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Earth Science

3D Images Reconstructed of 300M-Year-Old Spiders 88

Posted by Soulskill
from the things-that-i'm-glad-are-extinct dept.
Hugh Pickens writes "Scientists at Imperial College London have created detailed 3D computer models of two fossilized specimens of ancient creatures called Cryptomartus hindi and Eophrynus prestvicii, closely related to modern-day spiders. The researchers created their images by using a CT scanning device, which enabled them to take 3,000 X-rays of each fossil then compile them into precise 3D models, using custom-designed software. Both spiders roamed the Earth during the Carboniferous period, 359-299 million years ago, when life was emerging from the oceans to live on land. C. hindi's front pair of legs were angled toward the front, suggesting they were used to grapple with prey, an 'ambush predator' like the modern-day crab spider, lying in wait for prey to come close. 'Our models almost bring these ancient creatures back to life and it's really exciting to be able to look at them in such detail,' says researcher Russel Garwood, adding that the technique could be used to return to fossils that have previously been analyzed by conventional means. 'Our study helps build a picture of what was happening during this period early in the history of life on land.'"
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3D Images Reconstructed of 300M-Year-Old Spiders

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  • But... (Score:3, Interesting)

    by Abreu (173023) on Wednesday August 05, 2009 @11:03AM (#28957839)

    ...were they giant spiders?

    The article doesn't say!

    • Of COURSE they're GIANT spiders. If they weren't would it be News for Nerds? And would it matter? I think not.

      • by cold1s (892039)
        Spider Pig Spider Pig......
      • by Gunnsy (1612637)
        Dont think that that giant doctor who battled some much bigger in my youth if i recall
      • Yes, the headline of the article proved to me: "Scary ancient spiders revealed..." Very scientific.
        And is it just me, or do they look more like ticks than spiders?
    • Re: (Score:2, Informative)

      by Anonymous Coward

      Both Cryptomartus hindi and Eophrynus prestivicii were around the size of a 50 pence piece ... 27 mm

      • by dmomo (256005)

        Well... that's just your opinion. I bet these pre-historic spiders are HUGE! Maybe even close to the size of spiders from the future.

        • Re: (Score:3, Insightful)

          by LKM (227954)
          Yes. Clearly, GP wasn't there when the spiders were actually alive. For all we know, they were kilometers in length and just shrunk due to being really old. I think that is the most likely explanation.
      • Re:But... (Score:5, Funny)

        by CarpetShark (865376) on Wednesday August 05, 2009 @11:45AM (#28958537)

        BUT! 3M years ago, 50 pence pieces were fucking huge!

        • Well, if you compensate for the inflation as you go back in time, you certainly end up with 50 pence pieces that are fucking huge boulders of gold.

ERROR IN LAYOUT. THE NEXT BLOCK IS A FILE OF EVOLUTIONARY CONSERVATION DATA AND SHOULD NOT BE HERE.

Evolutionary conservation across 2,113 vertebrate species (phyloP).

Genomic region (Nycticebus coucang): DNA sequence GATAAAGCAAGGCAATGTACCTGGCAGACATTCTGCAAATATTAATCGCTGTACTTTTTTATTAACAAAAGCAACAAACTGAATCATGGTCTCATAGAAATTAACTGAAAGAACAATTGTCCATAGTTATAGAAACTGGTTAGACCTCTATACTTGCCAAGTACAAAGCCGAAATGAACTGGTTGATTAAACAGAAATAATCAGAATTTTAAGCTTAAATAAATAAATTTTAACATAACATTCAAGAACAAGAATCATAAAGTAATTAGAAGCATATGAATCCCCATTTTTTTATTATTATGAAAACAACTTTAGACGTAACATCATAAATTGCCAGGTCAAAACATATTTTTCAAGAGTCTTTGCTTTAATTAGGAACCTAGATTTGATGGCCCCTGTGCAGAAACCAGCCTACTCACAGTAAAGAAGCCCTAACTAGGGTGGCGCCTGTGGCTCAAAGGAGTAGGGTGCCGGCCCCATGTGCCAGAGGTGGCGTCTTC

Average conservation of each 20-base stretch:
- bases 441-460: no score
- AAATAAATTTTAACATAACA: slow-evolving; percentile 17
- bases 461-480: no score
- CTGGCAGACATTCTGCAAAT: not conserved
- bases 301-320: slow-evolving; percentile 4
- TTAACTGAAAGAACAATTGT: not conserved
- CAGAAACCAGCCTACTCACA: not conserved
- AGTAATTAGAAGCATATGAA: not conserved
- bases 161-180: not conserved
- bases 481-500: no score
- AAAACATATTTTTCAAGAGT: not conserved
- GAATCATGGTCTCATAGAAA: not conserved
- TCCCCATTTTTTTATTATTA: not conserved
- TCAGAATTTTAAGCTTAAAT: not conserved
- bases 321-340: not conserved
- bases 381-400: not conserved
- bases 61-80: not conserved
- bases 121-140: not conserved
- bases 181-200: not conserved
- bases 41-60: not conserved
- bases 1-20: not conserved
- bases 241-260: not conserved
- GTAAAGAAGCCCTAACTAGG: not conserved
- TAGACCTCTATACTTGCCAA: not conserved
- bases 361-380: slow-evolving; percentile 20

• Re: (Score:3, Interesting)

            by Spacelem (189863)

            Due to the exponential nature of inflation, say a meagre 5% per year, for 3x10^8 years, that's 1.05^(3x10^8)... and GNU Octave overflows.

            Okay, let's try something a bit smaller, say 0.0001% per year inflation. That's an increase of 1.942x10^130. That's around 10^50 times as many atoms as there are in the known universe. So your golden boulders are about 10^50 times as big as the universe. Yep, that's pretty huge.

            Let's go really small, say 0.000001% per year inflation. That's better, they've only increased t

            • I salute you, Sir. I've no idea if you're right, but I wish I even had the confidence in my math skills to start running calculations from ancient imaginary scenarios, getting astronomical numbers for results, and then to post my workings out on slashdot.

              • by Spacelem (189863)

                As a maths graduate, I'm confident that the methodology is correct, and the major point was to show the ballpark that the golden boulder would be vastly bigger than the known universe. I could improve the accuracy though.

                Price of gold = £9.80/g, density of gold = 19.3g/cm^3, atomic weight of gold = 196.97g/mol. So 50p of gold has a mass of 0.5/9.8 = 0.051g, a size of 0.051/19.3 = 2.64x10^-3cm^3 or 2.64x10^-9m^3, this lump of gold has 0.051/196.96xL = 1.56x10^20 atoms (L is Avogadro's constant).

                We prev

        • by Meski (774546)

          I blame decimalisation

    • Re: (Score:3, Insightful)

      by smallshot (1202439)
      From the article:

      "Both Cryptomartus hindi and Eophrynus prestivicii were around the size of a 50 pence piece and they roamed the Earth during the Carboniferous period, 359 - 299 million years ago. This was a time before the dinosaurs, when life was emerging from the oceans to live on land."

      At that age, I'm amazed they look so much like the spider I killed on my driveway the other day.

      • by Abreu (173023)

        "Both Cryptomartus hindi and Eophrynus prestivicii were around the size of a 50 pence piece

        So, if they were not Volkswagen-sized spiders, why is this news?

      • Why?